Tensors and Relativity: Chapter 8

Orbits in Schwartzschild spacetime

next up previous index
Next: Solution for timelike orbits Up: Title page Previous: Length contraction in a

To find the motion of planets and light rays in a Schwartzschild spacetime we must first find the geodesic equations. This is best done by working from the Lagrangian

equation1047

Assuming that the orbits remain permanently in the equatorial plane [ as in Newtonian theory ] i.e. tex2html_wrap_inline1303 , the Lagrangian is:

equation1050

The Euler- Lagrange equations are

equation1053

Now

equation1055

so

equation1057

This is just energy conservation. Also

equation1059

so

equation1061

This is conservation of angular momentum.

Remember that tex2html_wrap_inline1305 with tex2html_wrap_inline1307 for timelike orbits and tex2html_wrap_inline1309 for null orbits, so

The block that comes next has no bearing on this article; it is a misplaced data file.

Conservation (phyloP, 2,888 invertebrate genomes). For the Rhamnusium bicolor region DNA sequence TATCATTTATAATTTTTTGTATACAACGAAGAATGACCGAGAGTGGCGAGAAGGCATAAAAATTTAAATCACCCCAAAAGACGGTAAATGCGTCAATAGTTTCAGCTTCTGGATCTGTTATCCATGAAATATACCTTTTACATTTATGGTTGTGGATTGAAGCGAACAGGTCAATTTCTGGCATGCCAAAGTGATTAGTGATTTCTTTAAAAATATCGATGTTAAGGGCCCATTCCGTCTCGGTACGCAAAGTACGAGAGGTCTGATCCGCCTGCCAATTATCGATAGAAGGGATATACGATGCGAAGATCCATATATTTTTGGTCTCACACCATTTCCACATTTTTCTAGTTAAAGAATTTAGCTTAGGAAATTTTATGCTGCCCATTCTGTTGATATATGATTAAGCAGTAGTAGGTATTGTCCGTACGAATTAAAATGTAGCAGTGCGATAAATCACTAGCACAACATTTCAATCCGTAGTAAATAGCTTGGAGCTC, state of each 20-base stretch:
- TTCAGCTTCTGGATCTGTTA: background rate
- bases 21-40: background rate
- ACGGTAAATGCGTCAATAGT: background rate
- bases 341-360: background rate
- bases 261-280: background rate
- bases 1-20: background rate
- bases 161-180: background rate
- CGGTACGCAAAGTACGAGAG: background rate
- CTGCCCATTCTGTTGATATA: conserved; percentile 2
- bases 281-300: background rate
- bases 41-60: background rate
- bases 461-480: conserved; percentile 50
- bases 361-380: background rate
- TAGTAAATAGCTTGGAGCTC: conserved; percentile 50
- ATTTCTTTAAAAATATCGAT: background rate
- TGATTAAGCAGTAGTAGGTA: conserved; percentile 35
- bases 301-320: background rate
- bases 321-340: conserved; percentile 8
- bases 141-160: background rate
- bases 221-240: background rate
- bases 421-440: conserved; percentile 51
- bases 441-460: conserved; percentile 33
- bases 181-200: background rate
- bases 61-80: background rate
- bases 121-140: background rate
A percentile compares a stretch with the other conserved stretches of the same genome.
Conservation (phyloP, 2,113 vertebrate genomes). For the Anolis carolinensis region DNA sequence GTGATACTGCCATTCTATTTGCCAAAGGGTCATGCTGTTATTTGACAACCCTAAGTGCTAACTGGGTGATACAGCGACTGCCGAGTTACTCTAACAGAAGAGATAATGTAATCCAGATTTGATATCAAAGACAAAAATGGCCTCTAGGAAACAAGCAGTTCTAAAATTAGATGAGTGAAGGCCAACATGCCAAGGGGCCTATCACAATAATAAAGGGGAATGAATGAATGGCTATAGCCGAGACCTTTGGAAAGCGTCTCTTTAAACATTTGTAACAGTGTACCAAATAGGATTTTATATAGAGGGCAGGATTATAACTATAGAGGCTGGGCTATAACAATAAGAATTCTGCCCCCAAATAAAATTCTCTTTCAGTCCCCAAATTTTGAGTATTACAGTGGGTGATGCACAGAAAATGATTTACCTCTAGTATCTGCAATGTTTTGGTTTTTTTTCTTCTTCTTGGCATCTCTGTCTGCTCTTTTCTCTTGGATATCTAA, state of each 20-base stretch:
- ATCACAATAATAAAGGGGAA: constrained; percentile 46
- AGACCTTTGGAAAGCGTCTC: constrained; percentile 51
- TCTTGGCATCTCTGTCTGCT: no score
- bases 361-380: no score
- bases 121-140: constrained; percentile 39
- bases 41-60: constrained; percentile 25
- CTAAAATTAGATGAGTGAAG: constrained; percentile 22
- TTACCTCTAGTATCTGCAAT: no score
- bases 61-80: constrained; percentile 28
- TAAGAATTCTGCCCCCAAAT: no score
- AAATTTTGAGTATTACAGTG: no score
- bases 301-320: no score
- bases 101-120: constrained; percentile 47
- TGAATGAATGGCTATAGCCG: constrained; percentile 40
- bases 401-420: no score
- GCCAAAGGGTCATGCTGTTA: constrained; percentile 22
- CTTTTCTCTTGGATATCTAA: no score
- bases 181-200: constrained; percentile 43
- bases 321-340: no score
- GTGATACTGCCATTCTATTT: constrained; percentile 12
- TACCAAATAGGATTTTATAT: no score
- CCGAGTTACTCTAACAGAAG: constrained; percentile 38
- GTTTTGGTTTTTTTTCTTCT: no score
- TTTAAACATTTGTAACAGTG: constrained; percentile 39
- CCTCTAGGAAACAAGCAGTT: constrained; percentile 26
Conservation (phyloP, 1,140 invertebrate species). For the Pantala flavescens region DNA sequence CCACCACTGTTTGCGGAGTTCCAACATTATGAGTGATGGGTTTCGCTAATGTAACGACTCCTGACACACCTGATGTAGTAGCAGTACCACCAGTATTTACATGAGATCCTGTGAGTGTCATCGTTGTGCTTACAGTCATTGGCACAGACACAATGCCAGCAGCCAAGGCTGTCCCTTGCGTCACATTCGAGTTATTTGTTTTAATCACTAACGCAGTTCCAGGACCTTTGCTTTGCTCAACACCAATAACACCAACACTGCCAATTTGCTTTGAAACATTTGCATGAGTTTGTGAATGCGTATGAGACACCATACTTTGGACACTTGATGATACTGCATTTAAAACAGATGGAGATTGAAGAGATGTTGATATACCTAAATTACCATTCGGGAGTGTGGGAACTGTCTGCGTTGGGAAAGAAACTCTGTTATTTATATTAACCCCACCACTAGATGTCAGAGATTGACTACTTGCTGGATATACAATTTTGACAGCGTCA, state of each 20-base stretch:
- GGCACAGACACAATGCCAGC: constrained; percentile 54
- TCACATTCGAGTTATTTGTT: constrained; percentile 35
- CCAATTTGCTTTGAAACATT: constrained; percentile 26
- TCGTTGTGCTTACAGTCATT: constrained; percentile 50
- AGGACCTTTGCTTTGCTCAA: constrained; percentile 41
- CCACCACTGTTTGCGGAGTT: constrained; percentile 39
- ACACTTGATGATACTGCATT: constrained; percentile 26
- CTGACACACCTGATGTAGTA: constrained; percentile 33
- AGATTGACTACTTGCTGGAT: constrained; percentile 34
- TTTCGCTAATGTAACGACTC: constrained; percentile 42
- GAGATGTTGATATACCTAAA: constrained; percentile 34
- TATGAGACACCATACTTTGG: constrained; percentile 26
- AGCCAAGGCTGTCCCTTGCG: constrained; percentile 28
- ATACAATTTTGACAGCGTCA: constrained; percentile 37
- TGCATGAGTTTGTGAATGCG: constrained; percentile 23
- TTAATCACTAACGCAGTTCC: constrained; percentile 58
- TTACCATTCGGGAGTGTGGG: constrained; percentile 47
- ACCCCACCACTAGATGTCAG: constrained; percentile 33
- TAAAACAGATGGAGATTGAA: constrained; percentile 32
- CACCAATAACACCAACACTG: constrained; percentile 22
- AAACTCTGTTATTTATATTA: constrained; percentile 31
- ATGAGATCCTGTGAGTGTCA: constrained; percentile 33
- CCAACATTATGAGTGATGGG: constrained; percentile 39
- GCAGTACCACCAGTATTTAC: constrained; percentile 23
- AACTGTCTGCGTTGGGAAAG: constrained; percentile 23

equation1064

We have

equation1066

Substituting these into the above, we get

equation1068

This is the Newtonian energy equation with a modification to the tex2html_wrap_inline1311 term. Using tex2html_wrap_inline1313 and putting tex2html_wrap_inline1315 we get

equation1070

This equation can in fact be integrated immediately, but it leads to elliptical integrals, which are awkward to handle. We therefor differentiate to obtain the equation:

equation1072

For timelike orbits [ tex2html_wrap_inline1307 ] this is just Newton's equation

equation1074

apart from the last term.